China's fears about North Korea's demise could as well be overstated. The influx of refugees into China after the regime's collapse might just be transient. As soon as the two Koreas reunified, many would stay, knowing the future couldn't be grimmer than the past they knew. Besides North Korea is not the former "East Germany". South Korea would have a daunting task to integrate the North. At least the first 10 years of a unified Korea would hardly be a military threat to China.

    March 18, 2013 at 5:49 am | Reply
  7. George

    USA should abandon South Korea. No more business with South Korea.

    March 18, 2013 at 9:50 am | Reply
  8. Romka155

    US together with China should stop that evil regime and the stupid young boy leader.

    March 18, 2013 at 1:01 pm | Reply
  9. joe anon 1

    "senior admin official" passing gas.

    china's problem with north korea is in DC.

    March 18, 2013 at 2:10 pm | Reply
  10. johnny

    China surprised the world by launching a punishing lightning across-the border-attack against Vietnam in 1979. They that because their former military ally, Vietnam, crossed the limits of China's political tolerance. Inspite of the fact that only recently China was Vietnam's stongest ally in the wasteful Vietnam War. The war which we all saw ended in 1975 with Americans packing up and flying out with tails between the legs.

    If NK continue to use the threat of a nuclear bomb war (sic) to extort for free rice and wheat –

    I strongly believe China would not hesitate to retaliate by knocking some common humility senses into the heads of these rich and wealthy NK generals.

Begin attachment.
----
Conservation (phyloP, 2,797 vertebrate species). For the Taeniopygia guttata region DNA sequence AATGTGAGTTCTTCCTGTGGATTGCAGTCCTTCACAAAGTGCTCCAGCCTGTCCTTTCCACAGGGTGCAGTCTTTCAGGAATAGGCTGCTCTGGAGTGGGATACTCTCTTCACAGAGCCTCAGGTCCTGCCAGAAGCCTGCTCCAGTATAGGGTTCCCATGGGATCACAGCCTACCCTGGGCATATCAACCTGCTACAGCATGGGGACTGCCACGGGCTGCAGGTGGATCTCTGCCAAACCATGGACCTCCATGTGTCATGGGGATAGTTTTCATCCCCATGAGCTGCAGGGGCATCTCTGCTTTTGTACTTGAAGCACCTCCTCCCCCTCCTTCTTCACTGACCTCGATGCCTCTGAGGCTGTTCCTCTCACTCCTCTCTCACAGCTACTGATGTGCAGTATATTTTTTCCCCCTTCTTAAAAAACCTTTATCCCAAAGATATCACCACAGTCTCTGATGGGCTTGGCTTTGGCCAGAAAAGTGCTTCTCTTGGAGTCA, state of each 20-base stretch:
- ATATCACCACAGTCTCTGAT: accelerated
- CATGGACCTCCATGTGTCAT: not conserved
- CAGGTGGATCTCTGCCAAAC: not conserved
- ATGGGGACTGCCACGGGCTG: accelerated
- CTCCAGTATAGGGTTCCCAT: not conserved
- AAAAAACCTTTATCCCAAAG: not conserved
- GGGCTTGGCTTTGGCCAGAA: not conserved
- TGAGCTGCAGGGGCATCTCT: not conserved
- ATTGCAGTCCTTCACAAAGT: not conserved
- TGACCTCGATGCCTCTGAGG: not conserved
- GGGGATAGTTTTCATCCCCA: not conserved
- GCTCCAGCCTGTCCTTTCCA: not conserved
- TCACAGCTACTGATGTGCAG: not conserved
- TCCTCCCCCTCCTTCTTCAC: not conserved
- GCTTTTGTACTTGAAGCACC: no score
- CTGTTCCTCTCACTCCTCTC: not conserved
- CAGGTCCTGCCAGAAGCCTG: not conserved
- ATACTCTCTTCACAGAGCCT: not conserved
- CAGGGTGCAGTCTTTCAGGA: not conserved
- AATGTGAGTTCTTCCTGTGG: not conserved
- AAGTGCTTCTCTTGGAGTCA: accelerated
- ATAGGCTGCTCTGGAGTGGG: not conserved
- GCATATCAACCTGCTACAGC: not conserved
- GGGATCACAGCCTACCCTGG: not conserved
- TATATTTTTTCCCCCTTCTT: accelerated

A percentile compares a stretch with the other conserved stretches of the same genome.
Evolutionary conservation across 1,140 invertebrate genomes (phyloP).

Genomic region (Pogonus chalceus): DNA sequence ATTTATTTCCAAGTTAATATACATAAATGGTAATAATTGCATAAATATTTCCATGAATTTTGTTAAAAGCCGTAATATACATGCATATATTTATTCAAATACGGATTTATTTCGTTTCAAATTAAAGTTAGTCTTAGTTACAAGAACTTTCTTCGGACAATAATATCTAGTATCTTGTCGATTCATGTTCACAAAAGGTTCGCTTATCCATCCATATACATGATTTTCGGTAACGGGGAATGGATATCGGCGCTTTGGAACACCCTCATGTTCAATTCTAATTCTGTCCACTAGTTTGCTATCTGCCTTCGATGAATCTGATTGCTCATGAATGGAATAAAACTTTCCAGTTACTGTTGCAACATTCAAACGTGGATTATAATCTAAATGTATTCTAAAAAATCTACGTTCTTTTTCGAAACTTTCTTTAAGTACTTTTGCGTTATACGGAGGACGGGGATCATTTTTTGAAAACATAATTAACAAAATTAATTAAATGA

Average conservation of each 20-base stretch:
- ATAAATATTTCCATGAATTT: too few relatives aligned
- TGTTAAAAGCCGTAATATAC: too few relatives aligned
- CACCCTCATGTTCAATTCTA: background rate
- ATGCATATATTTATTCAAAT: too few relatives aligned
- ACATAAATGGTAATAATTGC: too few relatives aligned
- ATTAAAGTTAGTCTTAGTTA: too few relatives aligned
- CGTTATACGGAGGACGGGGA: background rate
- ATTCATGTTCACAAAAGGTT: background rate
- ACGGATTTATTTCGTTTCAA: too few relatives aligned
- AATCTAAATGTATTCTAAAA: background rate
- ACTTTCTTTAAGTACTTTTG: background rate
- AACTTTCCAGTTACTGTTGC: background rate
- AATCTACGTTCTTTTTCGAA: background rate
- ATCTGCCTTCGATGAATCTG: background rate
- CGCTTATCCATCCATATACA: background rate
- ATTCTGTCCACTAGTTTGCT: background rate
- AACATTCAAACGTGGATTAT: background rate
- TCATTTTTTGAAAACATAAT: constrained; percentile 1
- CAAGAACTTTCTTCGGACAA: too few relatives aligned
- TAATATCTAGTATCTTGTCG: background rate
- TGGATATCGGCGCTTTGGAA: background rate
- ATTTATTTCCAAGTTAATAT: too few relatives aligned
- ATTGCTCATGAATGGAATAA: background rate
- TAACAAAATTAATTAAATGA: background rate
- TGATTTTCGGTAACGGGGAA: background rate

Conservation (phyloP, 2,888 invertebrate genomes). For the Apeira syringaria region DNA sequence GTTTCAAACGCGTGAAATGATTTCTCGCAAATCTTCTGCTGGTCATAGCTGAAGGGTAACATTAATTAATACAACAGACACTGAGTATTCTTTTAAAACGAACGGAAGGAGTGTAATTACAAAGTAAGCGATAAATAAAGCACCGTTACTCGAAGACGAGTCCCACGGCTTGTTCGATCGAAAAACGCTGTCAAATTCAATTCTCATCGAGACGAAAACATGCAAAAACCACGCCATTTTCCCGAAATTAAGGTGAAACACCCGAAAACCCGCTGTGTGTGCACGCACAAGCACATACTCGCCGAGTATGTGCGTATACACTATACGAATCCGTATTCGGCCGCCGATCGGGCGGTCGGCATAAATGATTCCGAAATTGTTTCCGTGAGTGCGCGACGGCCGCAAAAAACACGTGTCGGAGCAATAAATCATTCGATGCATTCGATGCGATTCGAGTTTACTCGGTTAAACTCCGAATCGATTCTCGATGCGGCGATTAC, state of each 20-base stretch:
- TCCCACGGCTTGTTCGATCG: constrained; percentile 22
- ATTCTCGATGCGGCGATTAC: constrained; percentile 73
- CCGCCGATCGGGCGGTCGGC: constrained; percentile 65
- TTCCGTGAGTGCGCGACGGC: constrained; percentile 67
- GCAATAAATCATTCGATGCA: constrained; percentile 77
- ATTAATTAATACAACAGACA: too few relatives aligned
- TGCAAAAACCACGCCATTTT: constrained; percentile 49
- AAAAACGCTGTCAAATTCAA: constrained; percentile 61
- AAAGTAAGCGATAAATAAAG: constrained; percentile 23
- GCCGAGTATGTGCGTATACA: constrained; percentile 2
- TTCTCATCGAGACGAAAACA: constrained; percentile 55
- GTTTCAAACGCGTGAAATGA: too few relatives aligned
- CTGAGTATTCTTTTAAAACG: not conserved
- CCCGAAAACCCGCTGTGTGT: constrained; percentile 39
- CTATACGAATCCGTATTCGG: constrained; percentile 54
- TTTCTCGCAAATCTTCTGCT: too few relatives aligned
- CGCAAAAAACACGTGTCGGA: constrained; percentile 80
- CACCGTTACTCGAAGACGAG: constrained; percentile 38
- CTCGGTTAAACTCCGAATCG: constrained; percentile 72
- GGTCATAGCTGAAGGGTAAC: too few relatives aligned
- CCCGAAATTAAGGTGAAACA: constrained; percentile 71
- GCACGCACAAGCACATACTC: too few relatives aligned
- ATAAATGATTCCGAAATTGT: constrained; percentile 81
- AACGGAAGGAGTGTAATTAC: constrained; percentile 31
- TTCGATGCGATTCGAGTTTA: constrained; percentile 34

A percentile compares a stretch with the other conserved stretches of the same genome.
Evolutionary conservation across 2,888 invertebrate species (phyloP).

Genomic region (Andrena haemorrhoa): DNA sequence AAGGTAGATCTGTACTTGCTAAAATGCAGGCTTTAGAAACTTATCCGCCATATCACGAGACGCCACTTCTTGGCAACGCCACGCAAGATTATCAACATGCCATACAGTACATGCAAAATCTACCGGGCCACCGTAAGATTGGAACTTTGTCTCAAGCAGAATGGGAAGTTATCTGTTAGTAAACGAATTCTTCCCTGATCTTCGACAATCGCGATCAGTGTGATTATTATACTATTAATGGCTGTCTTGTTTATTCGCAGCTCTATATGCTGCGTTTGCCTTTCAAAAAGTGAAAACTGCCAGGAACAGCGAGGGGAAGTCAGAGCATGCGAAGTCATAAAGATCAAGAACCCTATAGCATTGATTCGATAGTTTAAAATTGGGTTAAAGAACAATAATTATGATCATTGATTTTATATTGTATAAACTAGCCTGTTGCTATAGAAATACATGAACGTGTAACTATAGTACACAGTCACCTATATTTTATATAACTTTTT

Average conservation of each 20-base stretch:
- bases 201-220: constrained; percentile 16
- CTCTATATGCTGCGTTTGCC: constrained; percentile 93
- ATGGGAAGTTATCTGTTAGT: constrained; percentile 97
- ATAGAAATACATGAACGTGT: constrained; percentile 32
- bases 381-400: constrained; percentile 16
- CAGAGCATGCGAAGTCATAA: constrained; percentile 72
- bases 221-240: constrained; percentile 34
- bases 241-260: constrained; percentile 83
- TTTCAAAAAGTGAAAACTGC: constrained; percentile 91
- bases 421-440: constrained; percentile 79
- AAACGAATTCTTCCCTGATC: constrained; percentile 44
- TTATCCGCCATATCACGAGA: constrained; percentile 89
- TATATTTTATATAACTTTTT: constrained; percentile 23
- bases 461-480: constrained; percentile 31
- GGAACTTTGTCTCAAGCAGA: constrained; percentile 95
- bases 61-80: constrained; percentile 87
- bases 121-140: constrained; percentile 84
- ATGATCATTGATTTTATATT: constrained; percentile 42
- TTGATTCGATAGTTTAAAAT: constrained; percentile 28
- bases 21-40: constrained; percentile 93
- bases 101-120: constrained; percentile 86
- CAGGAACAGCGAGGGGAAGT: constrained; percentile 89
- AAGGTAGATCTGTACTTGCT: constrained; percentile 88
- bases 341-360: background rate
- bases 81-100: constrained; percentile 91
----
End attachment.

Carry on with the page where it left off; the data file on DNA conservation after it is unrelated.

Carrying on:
China do not like war, or any escalation of a war threat – that is too close to their border. Because unlike American old philosophy, China always regard any war, anywhere, as bad for Chinese trade and investments.

    March 21, 2013 at 11:54 pm | Reply
  11. johnny

    China surprised the world by launching a punishing lightning across-the border-attack against Vietnam in 1979. Because their former military ally, Vietnam, crossed the limits of China's political tolerance. Amn that was Inspite of the fact that only recently China was Vietnam's stongest ally in the wasteful Vietnam War.

    The Vietnem war we all saw ended in 1975 with Americans packing up and flying out with tails between the legs.

    If NK continue to use the threat of a nuclear bomb war (sic) to extort for free rice and wheat –

    I strongly believe China would not hesitate to retaliate by knocking some common humility senses into the heads of these rich and wealthy NK generals.

    China do not like war, or any escalation of a war threat – that is too close to their border. Because unlike American old philosophy, China always regard any war, anywhere, as bad for Chinese trade and investments.

    March 21, 2013 at 11:56 pm | Reply
  12. bobincal

    Talk about unintended consequences! North Korea may have inadvertently provided a face saving solution to the president’s dilemma about putting anti- ICBM missiles in Europe. To do so would have infuriated the Russians. Now, in a bit of military jiu-jitsu, he can put them in the US thus mollifying the Russians and putting the DPRK and China at a disadvantage. I served in Army Intelligence in Korea in 1968-1969. The North Koreans are nuts!

    March 25, 2013 at 11:06 am | Reply
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    May 10, 2013 at 3:06 pm | Reply
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    June 22, 2013 at 1:15 pm | Reply